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Dow erases Trump-era gains as tougher restrictions expand

US and Mexico ban nonessential cross-border travel; New York tells people to say home

Traders on the floor of the New York Stock Exchange on March 20, the last day before the trading floor will close due to the COVID-19 outbreak in the city.   © Reuters

NEW YORK -- U.S. stocks fell Friday to levels before President Donald Trump took office, ending another week of tumultuous trading as stricter measures by the federal and state governments to restrict people's movement further spooked investors.

The Dow Jones Industrial Average closed 913 points lower to 19,1713.98, down 4.5%. The S&P 500 shed more than 100 points to finish down 4.3%.

Friday's close for the Dow is below where it closed on the day of Trump's January 2017 inauguration -- 19,827. That erases the stock market rally the president has prided his administration on ahead of his reelection bid.

Stock indexes opened higher but quickly retreated after New York Gov. Andrew Cuomo ordered workers to stay home to contain the spread of coronavirus. The slide accelerated after the Trump administration said U.S. borders with Mexico will be closed to nonessential travel.

The U.S. and Mexican governments announced Friday that they will restrict nonessential travel across their shared border, two days after Trump said he would do the same with the Canadian border. The measure, which takes effect Saturday, will impact recreational travel and tourism, but will not apply to the trade of goods. The U.S. and Canada will also close their border to nonessential travel on Saturday.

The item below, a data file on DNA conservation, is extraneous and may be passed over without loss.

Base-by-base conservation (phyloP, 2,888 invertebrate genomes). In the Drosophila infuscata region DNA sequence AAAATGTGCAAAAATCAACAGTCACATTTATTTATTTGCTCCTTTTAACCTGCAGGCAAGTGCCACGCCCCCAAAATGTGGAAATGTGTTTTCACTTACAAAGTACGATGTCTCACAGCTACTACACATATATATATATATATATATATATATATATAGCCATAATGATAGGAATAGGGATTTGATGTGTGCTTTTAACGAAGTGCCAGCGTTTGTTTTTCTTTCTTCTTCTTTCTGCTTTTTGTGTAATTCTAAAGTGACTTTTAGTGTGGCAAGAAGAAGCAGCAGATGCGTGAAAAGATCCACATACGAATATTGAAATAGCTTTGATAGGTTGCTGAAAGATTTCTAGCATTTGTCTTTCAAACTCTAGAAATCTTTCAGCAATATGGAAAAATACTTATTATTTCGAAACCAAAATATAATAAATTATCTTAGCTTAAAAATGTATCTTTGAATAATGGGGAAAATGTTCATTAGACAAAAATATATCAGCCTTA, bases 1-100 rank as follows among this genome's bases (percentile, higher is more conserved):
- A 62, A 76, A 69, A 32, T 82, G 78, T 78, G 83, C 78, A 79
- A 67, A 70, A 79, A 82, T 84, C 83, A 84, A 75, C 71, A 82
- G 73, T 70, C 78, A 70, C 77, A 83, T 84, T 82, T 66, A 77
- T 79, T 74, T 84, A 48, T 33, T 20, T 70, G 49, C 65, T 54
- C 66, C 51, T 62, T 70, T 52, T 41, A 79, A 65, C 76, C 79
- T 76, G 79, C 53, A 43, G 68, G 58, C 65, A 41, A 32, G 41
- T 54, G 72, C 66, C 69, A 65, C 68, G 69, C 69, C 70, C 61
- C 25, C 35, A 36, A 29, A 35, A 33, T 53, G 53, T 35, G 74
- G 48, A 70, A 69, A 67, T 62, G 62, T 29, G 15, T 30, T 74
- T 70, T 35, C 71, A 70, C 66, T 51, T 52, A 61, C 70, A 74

Measures to curb the spread of the virus have sparked a wave of furloughs and layoffs, and an ensuing surge in unemployment insurance claims. State-level data shows claims ballooning more than 20-fold in Ohio and Minnesota from the previous week, and big cities in New York and California are expected to see spikes in unemployment as well.

Data released by the U.S. Department of Labor Thursday shows that initial claims of unemployment in the U.S. surged more than 30% last week to 281,000, the highest level since Sept. 2, 2017. Over 37 million U.S. jobs may be vulnerable to potential layoffs in the short term, according to the Job Quality Index team, a consortium of researchers from institutions including the Coalition for a Prosperous America.

The Trump administration is in talks with Congress on a fiscal stimulus package, which could top $1 trillion and entail direct checks to U.S. taxpayers.

Senate Majority Leader Mitch McConnell told reporters Friday that he had instructed those working on the negotiations to reach an agreement before midnight.

In New York, Cuomo told all workers in nonessential jobs to stay home effective Sunday night, with fines for businesses that violate the order.

Cuomo acknowledged the move "will cause disruption." Bars, restaurants and entertainment venues like Broadway theaters are already feeling the impact of earlier closures and other business restrictions.

Supermarkets and banks are among the businesses excluded from Friday's order.

New York state is home to around 19 million people, about 9.5 million of whom are employed. California issued a statewide stay-at-home order Thursday in effort to halt a widening coronavirus outbreak there.

The number of confirmed cases in the East Coast state surged to 7,102 from 950 on Monday. More than 5,000 of those cases are in New York City. Cuomo said the state is testing more people per capita than China and South Korea as it races to mitigate the outbreak.

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